Intelligent and articulate, the Creature relates his first days of life, living alone in the wilderness and finding that people were afraid of and hated him due to his appearance, which led him to fear and hide from them. While living in an abandoned structure connected to a cottage, he grew fond of the poor family living there, and discreetly collected firewood for them. Secretly living among the family for months, the Creature learned to speak by listening to them and he taught himself to read after discovering a lost satchel of books in the woods. When he saw his reflection in a pool, he realized his physical appearance was hideous, and it terrified him as it terrifies normal humans. Nevertheless, he approached the family in hopes of becoming their friend. Initially he was able to befriend the blind father figure of the family, but the rest of them were frightened and they all fled their home, resulting in the Creature leaving, disappointed. He traveled to Victor's family estate using details from Victor's journal, murdered William, and framed Justine.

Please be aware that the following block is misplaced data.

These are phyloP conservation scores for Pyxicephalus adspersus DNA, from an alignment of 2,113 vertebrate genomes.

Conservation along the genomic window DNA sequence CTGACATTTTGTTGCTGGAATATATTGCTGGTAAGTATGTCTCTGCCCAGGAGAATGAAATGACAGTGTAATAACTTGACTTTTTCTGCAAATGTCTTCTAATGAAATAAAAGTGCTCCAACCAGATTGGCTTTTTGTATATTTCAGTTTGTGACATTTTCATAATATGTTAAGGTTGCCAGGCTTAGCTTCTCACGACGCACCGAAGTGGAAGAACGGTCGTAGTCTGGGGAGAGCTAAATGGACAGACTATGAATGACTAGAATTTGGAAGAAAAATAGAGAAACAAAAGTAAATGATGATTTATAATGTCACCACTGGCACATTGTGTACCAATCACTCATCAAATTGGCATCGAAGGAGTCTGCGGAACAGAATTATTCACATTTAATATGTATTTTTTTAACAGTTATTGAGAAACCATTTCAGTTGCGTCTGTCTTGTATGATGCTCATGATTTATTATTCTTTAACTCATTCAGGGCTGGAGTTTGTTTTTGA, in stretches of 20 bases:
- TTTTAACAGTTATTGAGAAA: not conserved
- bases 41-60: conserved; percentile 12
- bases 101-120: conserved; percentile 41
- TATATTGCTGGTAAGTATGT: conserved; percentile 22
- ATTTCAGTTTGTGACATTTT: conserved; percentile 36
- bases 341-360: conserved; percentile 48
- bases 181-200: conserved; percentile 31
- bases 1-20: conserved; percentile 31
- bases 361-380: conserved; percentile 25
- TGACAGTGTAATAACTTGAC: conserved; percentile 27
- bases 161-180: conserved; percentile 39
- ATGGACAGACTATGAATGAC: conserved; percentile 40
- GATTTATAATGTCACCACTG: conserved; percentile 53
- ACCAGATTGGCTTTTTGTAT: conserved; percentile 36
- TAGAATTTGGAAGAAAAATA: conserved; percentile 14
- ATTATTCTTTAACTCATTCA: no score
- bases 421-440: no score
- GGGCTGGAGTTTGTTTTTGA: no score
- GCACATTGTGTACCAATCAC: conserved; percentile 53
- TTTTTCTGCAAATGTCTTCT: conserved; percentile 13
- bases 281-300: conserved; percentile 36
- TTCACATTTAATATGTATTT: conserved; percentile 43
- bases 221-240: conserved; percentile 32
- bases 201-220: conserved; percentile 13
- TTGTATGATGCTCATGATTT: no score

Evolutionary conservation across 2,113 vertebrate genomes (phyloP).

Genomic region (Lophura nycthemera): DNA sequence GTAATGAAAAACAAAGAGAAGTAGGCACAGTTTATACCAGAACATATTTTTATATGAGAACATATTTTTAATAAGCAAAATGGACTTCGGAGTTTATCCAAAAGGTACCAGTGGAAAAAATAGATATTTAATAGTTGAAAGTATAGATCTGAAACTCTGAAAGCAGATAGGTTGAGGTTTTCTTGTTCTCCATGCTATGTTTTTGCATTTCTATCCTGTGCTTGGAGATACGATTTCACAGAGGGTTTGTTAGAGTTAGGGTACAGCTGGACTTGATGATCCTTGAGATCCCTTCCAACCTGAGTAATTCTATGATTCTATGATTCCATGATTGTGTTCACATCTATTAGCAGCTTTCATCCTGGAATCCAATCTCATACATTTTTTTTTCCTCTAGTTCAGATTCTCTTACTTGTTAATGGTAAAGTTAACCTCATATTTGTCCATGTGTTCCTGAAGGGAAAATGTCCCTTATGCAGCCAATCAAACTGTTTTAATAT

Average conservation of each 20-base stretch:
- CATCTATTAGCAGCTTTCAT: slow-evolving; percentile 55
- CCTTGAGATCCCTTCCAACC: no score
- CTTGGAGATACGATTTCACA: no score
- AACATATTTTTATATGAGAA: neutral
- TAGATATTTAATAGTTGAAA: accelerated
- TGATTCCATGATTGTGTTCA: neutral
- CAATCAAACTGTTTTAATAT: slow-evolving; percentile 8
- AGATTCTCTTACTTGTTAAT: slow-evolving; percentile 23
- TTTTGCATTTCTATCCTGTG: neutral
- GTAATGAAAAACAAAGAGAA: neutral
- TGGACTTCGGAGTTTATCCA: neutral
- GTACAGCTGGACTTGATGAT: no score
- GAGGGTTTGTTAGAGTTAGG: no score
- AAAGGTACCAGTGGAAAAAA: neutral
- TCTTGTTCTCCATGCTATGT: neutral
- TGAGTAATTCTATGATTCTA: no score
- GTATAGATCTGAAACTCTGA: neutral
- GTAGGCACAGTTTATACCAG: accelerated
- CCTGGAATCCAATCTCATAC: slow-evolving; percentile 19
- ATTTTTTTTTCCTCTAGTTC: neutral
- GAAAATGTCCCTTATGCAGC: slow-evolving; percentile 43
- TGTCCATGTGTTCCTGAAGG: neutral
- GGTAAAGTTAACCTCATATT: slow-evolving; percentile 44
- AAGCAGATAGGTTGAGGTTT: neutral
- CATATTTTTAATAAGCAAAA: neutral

The Creature demands that Victor create a female companion like himself. He argues that as a living being, he has a right to happiness. The Creature promises that he and his mate will vanish into the South American wilderness, never to reappear, if Victor grants his request. Should Victor refuse his request, The Creature also threatens to kill Victor's remaining friends and loved ones and not stop until he completely ruins him.
Fearing for his family, Victor reluctantly agrees. The Creature says he will watch over Victor's progress.
Victor Frankenstein's narrative resumes